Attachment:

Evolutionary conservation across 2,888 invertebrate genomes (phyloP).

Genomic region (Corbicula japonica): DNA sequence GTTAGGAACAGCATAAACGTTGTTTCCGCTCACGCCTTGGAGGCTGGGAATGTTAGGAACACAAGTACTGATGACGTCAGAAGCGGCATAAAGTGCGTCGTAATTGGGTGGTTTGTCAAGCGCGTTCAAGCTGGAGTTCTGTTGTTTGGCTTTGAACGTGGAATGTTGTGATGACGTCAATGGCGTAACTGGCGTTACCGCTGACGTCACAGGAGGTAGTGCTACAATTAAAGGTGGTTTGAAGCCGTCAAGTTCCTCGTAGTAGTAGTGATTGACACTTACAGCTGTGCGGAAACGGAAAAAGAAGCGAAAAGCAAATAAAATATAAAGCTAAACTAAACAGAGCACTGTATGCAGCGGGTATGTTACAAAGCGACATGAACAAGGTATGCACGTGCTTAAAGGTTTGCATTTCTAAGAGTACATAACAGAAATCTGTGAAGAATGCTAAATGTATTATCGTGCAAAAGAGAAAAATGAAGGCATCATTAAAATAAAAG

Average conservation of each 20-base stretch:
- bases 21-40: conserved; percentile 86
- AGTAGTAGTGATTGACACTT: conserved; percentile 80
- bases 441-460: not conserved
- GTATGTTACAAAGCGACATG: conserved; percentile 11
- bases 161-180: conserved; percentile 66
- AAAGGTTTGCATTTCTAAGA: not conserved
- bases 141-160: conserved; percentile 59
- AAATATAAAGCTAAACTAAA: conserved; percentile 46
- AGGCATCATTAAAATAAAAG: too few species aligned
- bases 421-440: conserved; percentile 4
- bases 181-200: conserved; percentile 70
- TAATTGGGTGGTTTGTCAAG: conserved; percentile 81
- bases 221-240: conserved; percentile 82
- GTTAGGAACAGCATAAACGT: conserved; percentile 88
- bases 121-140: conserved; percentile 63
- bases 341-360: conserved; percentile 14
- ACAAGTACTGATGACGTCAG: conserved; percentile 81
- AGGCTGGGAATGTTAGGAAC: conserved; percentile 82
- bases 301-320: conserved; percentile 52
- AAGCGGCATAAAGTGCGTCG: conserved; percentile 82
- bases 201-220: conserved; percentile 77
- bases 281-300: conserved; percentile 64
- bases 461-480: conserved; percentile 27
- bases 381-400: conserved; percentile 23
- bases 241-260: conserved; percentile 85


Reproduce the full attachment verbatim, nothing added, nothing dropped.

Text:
Evolutionary conservation across 2,888 invertebrate genomes (phyloP).

Genomic region (Corbicula japonica): DNA sequence GTTAGGAACAGCATAAACGTTGTTTCCGCTCACGCCTTGGAGGCTGGGAATGTTAGGAACACAAGTACTGATGACGTCAGAAGCGGCATAAAGTGCGTCGTAATTGGGTGGTTTGTCAAGCGCGTTCAAGCTGGAGTTCTGTTGTTTGGCTTTGAACGTGGAATGTTGTGATGACGTCAATGGCGTAACTGGCGTTACCGCTGACGTCACAGGAGGTAGTGCTACAATTAAAGGTGGTTTGAAGCCGTCAAGTTCCTCGTAGTAGTAGTGATTGACACTTACAGCTGTGCGGAAACGGAAAAAGAAGCGAAAAGCAAATAAAATATAAAGCTAAACTAAACAGAGCACTGTATGCAGCGGGTATGTTACAAAGCGACATGAACAAGGTATGCACGTGCTTAAAGGTTTGCATTTCTAAGAGTACATAACAGAAATCTGTGAAGAATGCTAAATGTATTATCGTGCAAAAGAGAAAAATGAAGGCATCATTAAAATAAAAG

Average conservation of each 20-base stretch:
- bases 21-40: conserved; percentile 86
- AGTAGTAGTGATTGACACTT: conserved; percentile 80
- bases 441-460: not conserved
- GTATGTTACAAAGCGACATG: conserved; percentile 11
- bases 161-180: conserved; percentile 66
- AAAGGTTTGCATTTCTAAGA: not conserved
- bases 141-160: conserved; percentile 59
- AAATATAAAGCTAAACTAAA: conserved; percentile 46
- AGGCATCATTAAAATAAAAG: too few species aligned
- bases 421-440: conserved; percentile 4
- bases 181-200: conserved; percentile 70
- TAATTGGGTGGTTTGTCAAG: conserved; percentile 81
- bases 221-240: conserved; percentile 82
- GTTAGGAACAGCATAAACGT: conserved; percentile 88
- bases 121-140: conserved; percentile 63
- bases 341-360: conserved; percentile 14
- ACAAGTACTGATGACGTCAG: conserved; percentile 81
- AGGCTGGGAATGTTAGGAAC: conserved; percentile 82
- bases 301-320: conserved; percentile 52
- AAGCGGCATAAAGTGCGTCG: conserved; percentile 82
- bases 201-220: conserved; percentile 77
- bases 281-300: conserved; percentile 64
- bases 461-480: conserved; percentile 27
- bases 381-400: conserved; percentile 23
- bases 241-260: conserved; percentile 85